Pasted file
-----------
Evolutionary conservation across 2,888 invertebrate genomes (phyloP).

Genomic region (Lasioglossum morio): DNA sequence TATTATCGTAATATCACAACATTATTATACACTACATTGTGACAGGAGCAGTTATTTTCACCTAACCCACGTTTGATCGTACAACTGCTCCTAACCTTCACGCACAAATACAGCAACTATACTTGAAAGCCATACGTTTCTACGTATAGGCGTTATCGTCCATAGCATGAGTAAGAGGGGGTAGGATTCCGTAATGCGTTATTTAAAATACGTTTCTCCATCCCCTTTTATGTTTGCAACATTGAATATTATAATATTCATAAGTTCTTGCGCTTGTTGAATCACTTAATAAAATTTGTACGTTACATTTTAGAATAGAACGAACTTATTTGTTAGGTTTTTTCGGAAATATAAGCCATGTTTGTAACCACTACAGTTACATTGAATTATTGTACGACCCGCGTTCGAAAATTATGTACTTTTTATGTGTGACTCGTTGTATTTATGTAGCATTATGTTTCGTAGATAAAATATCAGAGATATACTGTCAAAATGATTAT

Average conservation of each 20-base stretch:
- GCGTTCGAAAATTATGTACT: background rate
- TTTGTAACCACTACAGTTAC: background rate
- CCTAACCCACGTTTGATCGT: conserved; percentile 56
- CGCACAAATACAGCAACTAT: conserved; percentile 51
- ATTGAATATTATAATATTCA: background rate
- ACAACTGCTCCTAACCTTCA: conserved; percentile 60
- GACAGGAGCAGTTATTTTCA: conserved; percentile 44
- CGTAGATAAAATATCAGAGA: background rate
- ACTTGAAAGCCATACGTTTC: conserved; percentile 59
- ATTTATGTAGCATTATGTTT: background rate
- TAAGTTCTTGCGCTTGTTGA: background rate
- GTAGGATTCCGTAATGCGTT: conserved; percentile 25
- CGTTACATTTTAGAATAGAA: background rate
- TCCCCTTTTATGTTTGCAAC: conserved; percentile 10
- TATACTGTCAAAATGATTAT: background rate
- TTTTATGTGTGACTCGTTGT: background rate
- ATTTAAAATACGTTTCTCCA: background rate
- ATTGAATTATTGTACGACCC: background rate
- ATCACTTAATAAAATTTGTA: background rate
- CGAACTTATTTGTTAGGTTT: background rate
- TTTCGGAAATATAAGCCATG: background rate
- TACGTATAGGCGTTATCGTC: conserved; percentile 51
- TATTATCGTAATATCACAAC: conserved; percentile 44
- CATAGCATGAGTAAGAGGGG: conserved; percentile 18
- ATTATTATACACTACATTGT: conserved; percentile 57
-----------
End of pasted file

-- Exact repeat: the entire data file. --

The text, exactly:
Evolutionary conservation across 2,888 invertebrate genomes (phyloP).

Genomic region (Lasioglossum morio): DNA sequence TATTATCGTAATATCACAACATTATTATACACTACATTGTGACAGGAGCAGTTATTTTCACCTAACCCACGTTTGATCGTACAACTGCTCCTAACCTTCACGCACAAATACAGCAACTATACTTGAAAGCCATACGTTTCTACGTATAGGCGTTATCGTCCATAGCATGAGTAAGAGGGGGTAGGATTCCGTAATGCGTTATTTAAAATACGTTTCTCCATCCCCTTTTATGTTTGCAACATTGAATATTATAATATTCATAAGTTCTTGCGCTTGTTGAATCACTTAATAAAATTTGTACGTTACATTTTAGAATAGAACGAACTTATTTGTTAGGTTTTTTCGGAAATATAAGCCATGTTTGTAACCACTACAGTTACATTGAATTATTGTACGACCCGCGTTCGAAAATTATGTACTTTTTATGTGTGACTCGTTGTATTTATGTAGCATTATGTTTCGTAGATAAAATATCAGAGATATACTGTCAAAATGATTAT

Average conservation of each 20-base stretch:
- GCGTTCGAAAATTATGTACT: background rate
- TTTGTAACCACTACAGTTAC: background rate
- CCTAACCCACGTTTGATCGT: conserved; percentile 56
- CGCACAAATACAGCAACTAT: conserved; percentile 51
- ATTGAATATTATAATATTCA: background rate
- ACAACTGCTCCTAACCTTCA: conserved; percentile 60
- GACAGGAGCAGTTATTTTCA: conserved; percentile 44
- CGTAGATAAAATATCAGAGA: background rate
- ACTTGAAAGCCATACGTTTC: conserved; percentile 59
- ATTTATGTAGCATTATGTTT: background rate
- TAAGTTCTTGCGCTTGTTGA: background rate
- GTAGGATTCCGTAATGCGTT: conserved; percentile 25
- CGTTACATTTTAGAATAGAA: background rate
- TCCCCTTTTATGTTTGCAAC: conserved; percentile 10
- TATACTGTCAAAATGATTAT: background rate
- TTTTATGTGTGACTCGTTGT: background rate
- ATTTAAAATACGTTTCTCCA: background rate
- ATTGAATTATTGTACGACCC: background rate
- ATCACTTAATAAAATTTGTA: background rate
- CGAACTTATTTGTTAGGTTT: background rate
- TTTCGGAAATATAAGCCATG: background rate
- TACGTATAGGCGTTATCGTC: conserved; percentile 51
- TATTATCGTAATATCACAAC: conserved; percentile 44
- CATAGCATGAGTAAGAGGGG: conserved; percentile 18
- ATTATTATACACTACATTGT: conserved; percentile 57